The purpose of braiding our horse’s mane is to add interest or functionality. Braids not only look good, but can help keep the hair from breaking, thus helping the hair grow longer, and can also help the horse stay cooler in the summer months. Horses with thick manes can sweat a lot under their mane.
There are some really beautiful and fun braids to try and I’m happy to share some of them with you. If you have a horse with a beautiful mane or tail, then you’ll definitely want to keep reading. I think they look especially beautiful if your horse has a variation of color in their mane.
While some disciples require braids or plaints for competition, they aren’t strictly for shows. I think this is a fun and useful way to spend time with your horse because braiding requires the horse to be still and patient. So, don’t discount this as not being a useful training opportunity. If your horse shakes their head or pulls away from you, then your horse will need to be taught to patiently stand while you do the braiding. Especially if you are learning, as it may take you longer.
The tools needed are:
- Bands for tying (try to match the color)
- Stool or mounting block
Let’s jump in and go over a few simple braids.
Crest French Braid
The French braid is a three strand braid that is interweaved together and crossed over each other. Begin by gathering a small section then, separate out three smaller sections. Next, gather a small section to add to your outside section and then cross over the middle. Repeat that on each outside section as you work your way down your horses neck. Tip: you may want to use small sections and keep it fairly tight so it doesn’t come out, but not too tight it’s uncomfortable for the horse.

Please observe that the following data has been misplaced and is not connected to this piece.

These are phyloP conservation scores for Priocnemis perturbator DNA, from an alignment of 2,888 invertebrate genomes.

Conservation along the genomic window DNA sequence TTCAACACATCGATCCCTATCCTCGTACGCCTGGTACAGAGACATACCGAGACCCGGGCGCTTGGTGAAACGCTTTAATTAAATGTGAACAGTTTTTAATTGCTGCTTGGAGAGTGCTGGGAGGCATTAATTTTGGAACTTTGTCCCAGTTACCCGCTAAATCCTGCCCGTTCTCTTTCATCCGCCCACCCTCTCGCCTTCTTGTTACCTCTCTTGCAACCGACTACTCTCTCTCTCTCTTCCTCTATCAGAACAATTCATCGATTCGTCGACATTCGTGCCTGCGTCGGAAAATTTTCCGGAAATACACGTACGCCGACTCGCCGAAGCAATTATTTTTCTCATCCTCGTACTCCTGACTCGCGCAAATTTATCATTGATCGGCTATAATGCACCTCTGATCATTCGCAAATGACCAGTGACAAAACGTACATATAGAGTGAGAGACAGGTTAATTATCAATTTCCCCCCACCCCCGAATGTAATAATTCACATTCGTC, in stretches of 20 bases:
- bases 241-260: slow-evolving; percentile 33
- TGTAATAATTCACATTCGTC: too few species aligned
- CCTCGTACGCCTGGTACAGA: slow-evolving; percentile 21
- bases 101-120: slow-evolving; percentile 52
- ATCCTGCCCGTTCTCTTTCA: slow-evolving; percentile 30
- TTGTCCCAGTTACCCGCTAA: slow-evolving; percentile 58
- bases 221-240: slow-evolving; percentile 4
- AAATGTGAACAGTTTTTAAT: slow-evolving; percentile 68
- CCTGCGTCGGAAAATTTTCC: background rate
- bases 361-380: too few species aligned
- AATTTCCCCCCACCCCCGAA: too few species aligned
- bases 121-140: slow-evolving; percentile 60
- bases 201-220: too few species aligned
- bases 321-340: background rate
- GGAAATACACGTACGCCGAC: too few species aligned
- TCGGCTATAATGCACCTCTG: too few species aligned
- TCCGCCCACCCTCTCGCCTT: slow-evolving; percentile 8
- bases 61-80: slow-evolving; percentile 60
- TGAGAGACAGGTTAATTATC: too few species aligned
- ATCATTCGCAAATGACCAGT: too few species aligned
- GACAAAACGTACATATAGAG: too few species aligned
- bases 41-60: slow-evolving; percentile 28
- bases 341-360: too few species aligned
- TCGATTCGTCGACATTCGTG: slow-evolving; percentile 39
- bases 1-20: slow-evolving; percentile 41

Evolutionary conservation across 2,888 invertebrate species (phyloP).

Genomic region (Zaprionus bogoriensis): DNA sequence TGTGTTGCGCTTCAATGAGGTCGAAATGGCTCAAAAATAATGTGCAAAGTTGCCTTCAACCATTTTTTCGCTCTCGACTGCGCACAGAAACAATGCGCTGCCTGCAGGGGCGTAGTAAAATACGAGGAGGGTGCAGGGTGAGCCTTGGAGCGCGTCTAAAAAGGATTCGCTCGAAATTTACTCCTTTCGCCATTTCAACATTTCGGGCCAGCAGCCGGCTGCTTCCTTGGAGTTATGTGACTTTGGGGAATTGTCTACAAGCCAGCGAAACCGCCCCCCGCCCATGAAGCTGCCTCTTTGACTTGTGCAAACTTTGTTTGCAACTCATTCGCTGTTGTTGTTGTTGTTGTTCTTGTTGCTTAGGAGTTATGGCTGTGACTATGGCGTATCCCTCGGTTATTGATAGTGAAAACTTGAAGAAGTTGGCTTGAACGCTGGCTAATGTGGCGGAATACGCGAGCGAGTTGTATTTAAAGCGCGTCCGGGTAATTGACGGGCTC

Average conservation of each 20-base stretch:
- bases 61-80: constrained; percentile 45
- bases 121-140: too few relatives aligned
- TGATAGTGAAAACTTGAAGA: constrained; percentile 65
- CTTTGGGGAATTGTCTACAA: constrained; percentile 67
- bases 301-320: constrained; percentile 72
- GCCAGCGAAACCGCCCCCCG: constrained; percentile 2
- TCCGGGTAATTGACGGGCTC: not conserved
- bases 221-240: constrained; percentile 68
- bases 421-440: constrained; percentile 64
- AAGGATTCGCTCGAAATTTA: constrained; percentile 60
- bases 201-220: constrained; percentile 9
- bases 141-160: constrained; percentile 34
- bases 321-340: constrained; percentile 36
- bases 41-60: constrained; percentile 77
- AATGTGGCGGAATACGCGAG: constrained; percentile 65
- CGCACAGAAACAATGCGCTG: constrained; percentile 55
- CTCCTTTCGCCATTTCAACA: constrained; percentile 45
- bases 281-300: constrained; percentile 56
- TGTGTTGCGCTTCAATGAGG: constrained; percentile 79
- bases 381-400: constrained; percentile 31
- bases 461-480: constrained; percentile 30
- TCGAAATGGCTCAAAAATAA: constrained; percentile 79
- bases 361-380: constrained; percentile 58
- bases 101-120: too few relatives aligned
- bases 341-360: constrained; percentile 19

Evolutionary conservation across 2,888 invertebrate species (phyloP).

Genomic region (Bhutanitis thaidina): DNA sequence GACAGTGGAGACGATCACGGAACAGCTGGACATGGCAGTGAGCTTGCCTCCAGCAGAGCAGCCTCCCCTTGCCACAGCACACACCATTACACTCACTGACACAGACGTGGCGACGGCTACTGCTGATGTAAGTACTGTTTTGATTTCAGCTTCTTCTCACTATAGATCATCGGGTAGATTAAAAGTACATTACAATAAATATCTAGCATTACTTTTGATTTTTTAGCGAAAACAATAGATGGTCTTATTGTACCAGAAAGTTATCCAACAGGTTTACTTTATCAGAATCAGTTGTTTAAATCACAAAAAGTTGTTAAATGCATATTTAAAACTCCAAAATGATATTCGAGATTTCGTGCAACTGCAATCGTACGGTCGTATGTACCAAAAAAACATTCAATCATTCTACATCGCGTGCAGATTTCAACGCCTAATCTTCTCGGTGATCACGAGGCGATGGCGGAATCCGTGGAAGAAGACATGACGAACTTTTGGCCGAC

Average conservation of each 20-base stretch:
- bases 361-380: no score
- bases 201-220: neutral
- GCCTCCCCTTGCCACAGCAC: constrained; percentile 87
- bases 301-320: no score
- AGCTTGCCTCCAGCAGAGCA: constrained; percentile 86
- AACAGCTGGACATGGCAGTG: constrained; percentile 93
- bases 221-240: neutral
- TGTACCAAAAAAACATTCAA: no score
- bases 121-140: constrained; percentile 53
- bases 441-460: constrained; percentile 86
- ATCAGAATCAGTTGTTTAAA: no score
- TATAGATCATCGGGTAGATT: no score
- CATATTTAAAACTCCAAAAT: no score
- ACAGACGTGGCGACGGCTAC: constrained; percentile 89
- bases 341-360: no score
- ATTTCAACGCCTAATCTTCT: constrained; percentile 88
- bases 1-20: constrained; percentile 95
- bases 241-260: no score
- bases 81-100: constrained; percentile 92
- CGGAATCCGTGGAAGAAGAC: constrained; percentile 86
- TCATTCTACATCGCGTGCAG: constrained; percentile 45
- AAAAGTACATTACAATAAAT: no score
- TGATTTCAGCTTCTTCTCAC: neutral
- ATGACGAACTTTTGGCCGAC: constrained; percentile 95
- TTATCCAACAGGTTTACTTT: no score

A running braid is like the French braid, but with one difference. You only gather a section to weave in from the top outside strand, which will help the braid have a cascading look. It’s a little quicker than the French braid and looks really nice.
If you don’t like braiding then this style is for you because the diamond braid technically isn’t a braid, but it has a beautiful look when finished and looks good for events and parades. Begin by taking small sections and tying them off a few inches down. Do that all the way down the neck until you have all the mane in an even amount of sections. Then, take two sections out of each first section and tie them together a few inches down, which will create a diamond look. Do that all the way down.
Three Strand Braids
This is just a basic braid and probably one of the most common way I see to braid. It can be time consuming, but it can help keep the mane from breaking and I think it can help keep the horse cool in the very hot summer months.
Three Strand V Braids
These are small three strand braids that are conjoined to the braid next to it to create a v shape. Similar to the diamond braid, but with this one the hair is actually braided. This creates an interesting and beautiful style to the mane.
This has always been a personal favorite braid of mine. I love the texture and look of a fish tail braid. You can do this is on the forelock or tail. It is a two strand braid rather than a three strand. You will gather a small section at the top, then split it in two smaller sections. Next, you’ll gather a small section to cross over and add to the opposite section. Repeat that on each side as you work your way down.
Tips for Success:
- Try to make your sections as even as possible. This will make your braids look really nice.
- Cut the bands out when removing braids will help prevent breakage of the hair.
- Using bands that are similar in color to the mane looks best. (Unlike what I did, black bands on palomino hair.)
- If your horse walks forward when you’re braiding, try to get them to back up without you having to move your stool. The horse should accommodate you, not vice versa.
Hopefully, you found some new and interesting braids to try on your horse. If you enjoyed this post, please consider subscribing so you don’t miss a post.
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